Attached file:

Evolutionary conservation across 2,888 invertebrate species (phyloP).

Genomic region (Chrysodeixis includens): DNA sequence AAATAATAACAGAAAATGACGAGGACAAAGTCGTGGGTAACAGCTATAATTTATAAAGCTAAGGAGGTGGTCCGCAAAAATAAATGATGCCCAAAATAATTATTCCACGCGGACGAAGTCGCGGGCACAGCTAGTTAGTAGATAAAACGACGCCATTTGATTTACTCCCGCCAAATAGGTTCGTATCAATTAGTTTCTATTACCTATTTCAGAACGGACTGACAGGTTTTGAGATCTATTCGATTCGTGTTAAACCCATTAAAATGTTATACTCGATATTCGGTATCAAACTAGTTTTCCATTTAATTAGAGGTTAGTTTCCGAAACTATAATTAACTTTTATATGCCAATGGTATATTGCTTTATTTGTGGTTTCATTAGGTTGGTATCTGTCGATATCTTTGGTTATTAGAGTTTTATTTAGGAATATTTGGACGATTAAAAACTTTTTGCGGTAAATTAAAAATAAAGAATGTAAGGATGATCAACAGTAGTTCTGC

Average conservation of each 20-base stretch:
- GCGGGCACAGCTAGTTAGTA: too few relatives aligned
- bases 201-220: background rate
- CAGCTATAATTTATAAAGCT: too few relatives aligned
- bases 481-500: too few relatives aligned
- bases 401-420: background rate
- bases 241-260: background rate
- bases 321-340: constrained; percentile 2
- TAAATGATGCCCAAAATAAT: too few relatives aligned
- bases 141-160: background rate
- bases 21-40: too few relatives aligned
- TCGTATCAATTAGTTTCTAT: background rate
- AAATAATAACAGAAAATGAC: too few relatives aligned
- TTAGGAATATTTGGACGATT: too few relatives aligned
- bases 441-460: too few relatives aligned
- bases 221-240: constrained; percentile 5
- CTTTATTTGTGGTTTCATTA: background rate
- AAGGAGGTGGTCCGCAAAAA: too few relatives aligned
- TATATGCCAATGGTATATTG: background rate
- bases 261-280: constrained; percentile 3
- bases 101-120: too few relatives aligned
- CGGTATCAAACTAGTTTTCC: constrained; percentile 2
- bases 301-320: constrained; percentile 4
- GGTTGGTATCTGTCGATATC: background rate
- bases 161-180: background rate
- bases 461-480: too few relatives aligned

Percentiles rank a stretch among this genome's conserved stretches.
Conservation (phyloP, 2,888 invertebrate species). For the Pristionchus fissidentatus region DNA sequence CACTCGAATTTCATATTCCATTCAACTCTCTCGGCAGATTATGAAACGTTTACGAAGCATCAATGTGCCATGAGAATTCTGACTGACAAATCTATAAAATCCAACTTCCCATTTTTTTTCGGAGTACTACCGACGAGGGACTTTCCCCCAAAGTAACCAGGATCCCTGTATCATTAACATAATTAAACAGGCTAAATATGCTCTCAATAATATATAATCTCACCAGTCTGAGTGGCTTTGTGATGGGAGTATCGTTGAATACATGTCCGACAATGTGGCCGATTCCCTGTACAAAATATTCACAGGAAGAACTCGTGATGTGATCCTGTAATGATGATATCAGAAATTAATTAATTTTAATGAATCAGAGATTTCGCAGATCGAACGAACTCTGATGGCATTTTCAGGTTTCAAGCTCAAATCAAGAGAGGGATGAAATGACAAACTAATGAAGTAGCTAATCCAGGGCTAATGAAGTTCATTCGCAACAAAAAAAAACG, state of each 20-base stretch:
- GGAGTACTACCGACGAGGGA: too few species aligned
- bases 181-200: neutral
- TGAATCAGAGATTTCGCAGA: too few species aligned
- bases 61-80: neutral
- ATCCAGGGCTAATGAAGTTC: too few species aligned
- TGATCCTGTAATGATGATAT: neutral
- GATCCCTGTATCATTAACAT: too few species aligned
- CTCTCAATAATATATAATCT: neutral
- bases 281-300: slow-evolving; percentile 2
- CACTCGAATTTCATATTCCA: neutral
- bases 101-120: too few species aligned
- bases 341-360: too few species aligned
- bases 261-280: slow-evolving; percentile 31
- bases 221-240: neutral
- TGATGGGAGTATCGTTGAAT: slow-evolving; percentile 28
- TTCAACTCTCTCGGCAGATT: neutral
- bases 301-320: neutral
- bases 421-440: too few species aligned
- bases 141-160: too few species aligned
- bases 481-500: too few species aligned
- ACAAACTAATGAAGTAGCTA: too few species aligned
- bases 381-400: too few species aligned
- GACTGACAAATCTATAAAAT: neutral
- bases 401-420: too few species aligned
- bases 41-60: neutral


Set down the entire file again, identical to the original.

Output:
Evolutionary conservation across 2,888 invertebrate species (phyloP).

Genomic region (Chrysodeixis includens): DNA sequence AAATAATAACAGAAAATGACGAGGACAAAGTCGTGGGTAACAGCTATAATTTATAAAGCTAAGGAGGTGGTCCGCAAAAATAAATGATGCCCAAAATAATTATTCCACGCGGACGAAGTCGCGGGCACAGCTAGTTAGTAGATAAAACGACGCCATTTGATTTACTCCCGCCAAATAGGTTCGTATCAATTAGTTTCTATTACCTATTTCAGAACGGACTGACAGGTTTTGAGATCTATTCGATTCGTGTTAAACCCATTAAAATGTTATACTCGATATTCGGTATCAAACTAGTTTTCCATTTAATTAGAGGTTAGTTTCCGAAACTATAATTAACTTTTATATGCCAATGGTATATTGCTTTATTTGTGGTTTCATTAGGTTGGTATCTGTCGATATCTTTGGTTATTAGAGTTTTATTTAGGAATATTTGGACGATTAAAAACTTTTTGCGGTAAATTAAAAATAAAGAATGTAAGGATGATCAACAGTAGTTCTGC

Average conservation of each 20-base stretch:
- GCGGGCACAGCTAGTTAGTA: too few relatives aligned
- bases 201-220: background rate
- CAGCTATAATTTATAAAGCT: too few relatives aligned
- bases 481-500: too few relatives aligned
- bases 401-420: background rate
- bases 241-260: background rate
- bases 321-340: constrained; percentile 2
- TAAATGATGCCCAAAATAAT: too few relatives aligned
- bases 141-160: background rate
- bases 21-40: too few relatives aligned
- TCGTATCAATTAGTTTCTAT: background rate
- AAATAATAACAGAAAATGAC: too few relatives aligned
- TTAGGAATATTTGGACGATT: too few relatives aligned
- bases 441-460: too few relatives aligned
- bases 221-240: constrained; percentile 5
- CTTTATTTGTGGTTTCATTA: background rate
- AAGGAGGTGGTCCGCAAAAA: too few relatives aligned
- TATATGCCAATGGTATATTG: background rate
- bases 261-280: constrained; percentile 3
- bases 101-120: too few relatives aligned
- CGGTATCAAACTAGTTTTCC: constrained; percentile 2
- bases 301-320: constrained; percentile 4
- GGTTGGTATCTGTCGATATC: background rate
- bases 161-180: background rate
- bases 461-480: too few relatives aligned

Percentiles rank a stretch among this genome's conserved stretches.
Conservation (phyloP, 2,888 invertebrate species). For the Pristionchus fissidentatus region DNA sequence CACTCGAATTTCATATTCCATTCAACTCTCTCGGCAGATTATGAAACGTTTACGAAGCATCAATGTGCCATGAGAATTCTGACTGACAAATCTATAAAATCCAACTTCCCATTTTTTTTCGGAGTACTACCGACGAGGGACTTTCCCCCAAAGTAACCAGGATCCCTGTATCATTAACATAATTAAACAGGCTAAATATGCTCTCAATAATATATAATCTCACCAGTCTGAGTGGCTTTGTGATGGGAGTATCGTTGAATACATGTCCGACAATGTGGCCGATTCCCTGTACAAAATATTCACAGGAAGAACTCGTGATGTGATCCTGTAATGATGATATCAGAAATTAATTAATTTTAATGAATCAGAGATTTCGCAGATCGAACGAACTCTGATGGCATTTTCAGGTTTCAAGCTCAAATCAAGAGAGGGATGAAATGACAAACTAATGAAGTAGCTAATCCAGGGCTAATGAAGTTCATTCGCAACAAAAAAAAACG, state of each 20-base stretch:
- GGAGTACTACCGACGAGGGA: too few species aligned
- bases 181-200: neutral
- TGAATCAGAGATTTCGCAGA: too few species aligned
- bases 61-80: neutral
- ATCCAGGGCTAATGAAGTTC: too few species aligned
- TGATCCTGTAATGATGATAT: neutral
- GATCCCTGTATCATTAACAT: too few species aligned
- CTCTCAATAATATATAATCT: neutral
- bases 281-300: slow-evolving; percentile 2
- CACTCGAATTTCATATTCCA: neutral
- bases 101-120: too few species aligned
- bases 341-360: too few species aligned
- bases 261-280: slow-evolving; percentile 31
- bases 221-240: neutral
- TGATGGGAGTATCGTTGAAT: slow-evolving; percentile 28
- TTCAACTCTCTCGGCAGATT: neutral
- bases 301-320: neutral
- bases 421-440: too few species aligned
- bases 141-160: too few species aligned
- bases 481-500: too few species aligned
- ACAAACTAATGAAGTAGCTA: too few species aligned
- bases 381-400: too few species aligned
- GACTGACAAATCTATAAAAT: neutral
- bases 401-420: too few species aligned
- bases 41-60: neutral